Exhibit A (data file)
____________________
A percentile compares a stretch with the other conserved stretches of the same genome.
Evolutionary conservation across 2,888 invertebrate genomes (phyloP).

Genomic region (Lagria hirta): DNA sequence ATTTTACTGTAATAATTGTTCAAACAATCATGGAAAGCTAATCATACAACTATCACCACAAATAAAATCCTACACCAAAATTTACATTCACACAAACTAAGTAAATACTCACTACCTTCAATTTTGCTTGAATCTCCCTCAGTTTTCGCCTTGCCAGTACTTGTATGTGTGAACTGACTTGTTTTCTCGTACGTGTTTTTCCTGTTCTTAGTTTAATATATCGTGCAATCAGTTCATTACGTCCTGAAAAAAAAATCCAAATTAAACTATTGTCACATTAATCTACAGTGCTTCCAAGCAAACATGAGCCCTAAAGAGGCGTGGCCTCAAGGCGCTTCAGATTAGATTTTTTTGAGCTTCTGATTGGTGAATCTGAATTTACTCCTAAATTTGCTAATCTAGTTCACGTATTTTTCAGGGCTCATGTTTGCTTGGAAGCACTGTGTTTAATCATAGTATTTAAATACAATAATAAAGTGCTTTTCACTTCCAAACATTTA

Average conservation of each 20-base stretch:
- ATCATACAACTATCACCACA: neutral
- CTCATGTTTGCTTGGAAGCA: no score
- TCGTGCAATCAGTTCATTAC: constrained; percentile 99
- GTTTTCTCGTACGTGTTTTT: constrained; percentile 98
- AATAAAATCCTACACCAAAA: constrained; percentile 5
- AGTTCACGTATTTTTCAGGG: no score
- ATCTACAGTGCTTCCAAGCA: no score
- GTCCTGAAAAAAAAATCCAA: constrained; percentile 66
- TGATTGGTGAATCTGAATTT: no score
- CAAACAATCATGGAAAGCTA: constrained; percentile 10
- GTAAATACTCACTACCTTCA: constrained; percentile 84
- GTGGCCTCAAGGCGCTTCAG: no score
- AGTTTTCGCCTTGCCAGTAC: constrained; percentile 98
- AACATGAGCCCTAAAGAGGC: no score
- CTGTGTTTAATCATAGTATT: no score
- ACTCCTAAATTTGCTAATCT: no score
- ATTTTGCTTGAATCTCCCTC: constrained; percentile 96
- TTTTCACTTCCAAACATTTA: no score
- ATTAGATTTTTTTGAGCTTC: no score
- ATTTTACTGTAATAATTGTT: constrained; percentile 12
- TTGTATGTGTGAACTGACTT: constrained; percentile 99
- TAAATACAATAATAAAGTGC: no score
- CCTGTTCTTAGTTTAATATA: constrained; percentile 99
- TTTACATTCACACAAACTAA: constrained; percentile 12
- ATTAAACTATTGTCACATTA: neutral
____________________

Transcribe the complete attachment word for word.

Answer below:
A percentile compares a stretch with the other conserved stretches of the same genome.
Evolutionary conservation across 2,888 invertebrate genomes (phyloP).

Genomic region (Lagria hirta): DNA sequence ATTTTACTGTAATAATTGTTCAAACAATCATGGAAAGCTAATCATACAACTATCACCACAAATAAAATCCTACACCAAAATTTACATTCACACAAACTAAGTAAATACTCACTACCTTCAATTTTGCTTGAATCTCCCTCAGTTTTCGCCTTGCCAGTACTTGTATGTGTGAACTGACTTGTTTTCTCGTACGTGTTTTTCCTGTTCTTAGTTTAATATATCGTGCAATCAGTTCATTACGTCCTGAAAAAAAAATCCAAATTAAACTATTGTCACATTAATCTACAGTGCTTCCAAGCAAACATGAGCCCTAAAGAGGCGTGGCCTCAAGGCGCTTCAGATTAGATTTTTTTGAGCTTCTGATTGGTGAATCTGAATTTACTCCTAAATTTGCTAATCTAGTTCACGTATTTTTCAGGGCTCATGTTTGCTTGGAAGCACTGTGTTTAATCATAGTATTTAAATACAATAATAAAGTGCTTTTCACTTCCAAACATTTA

Average conservation of each 20-base stretch:
- ATCATACAACTATCACCACA: neutral
- CTCATGTTTGCTTGGAAGCA: no score
- TCGTGCAATCAGTTCATTAC: constrained; percentile 99
- GTTTTCTCGTACGTGTTTTT: constrained; percentile 98
- AATAAAATCCTACACCAAAA: constrained; percentile 5
- AGTTCACGTATTTTTCAGGG: no score
- ATCTACAGTGCTTCCAAGCA: no score
- GTCCTGAAAAAAAAATCCAA: constrained; percentile 66
- TGATTGGTGAATCTGAATTT: no score
- CAAACAATCATGGAAAGCTA: constrained; percentile 10
- GTAAATACTCACTACCTTCA: constrained; percentile 84
- GTGGCCTCAAGGCGCTTCAG: no score
- AGTTTTCGCCTTGCCAGTAC: constrained; percentile 98
- AACATGAGCCCTAAAGAGGC: no score
- CTGTGTTTAATCATAGTATT: no score
- ACTCCTAAATTTGCTAATCT: no score
- ATTTTGCTTGAATCTCCCTC: constrained; percentile 96
- TTTTCACTTCCAAACATTTA: no score
- ATTAGATTTTTTTGAGCTTC: no score
- ATTTTACTGTAATAATTGTT: constrained; percentile 12
- TTGTATGTGTGAACTGACTT: constrained; percentile 99
- TAAATACAATAATAAAGTGC: no score
- CCTGTTCTTAGTTTAATATA: constrained; percentile 99
- TTTACATTCACACAAACTAA: constrained; percentile 12
- ATTAAACTATTGTCACATTA: neutral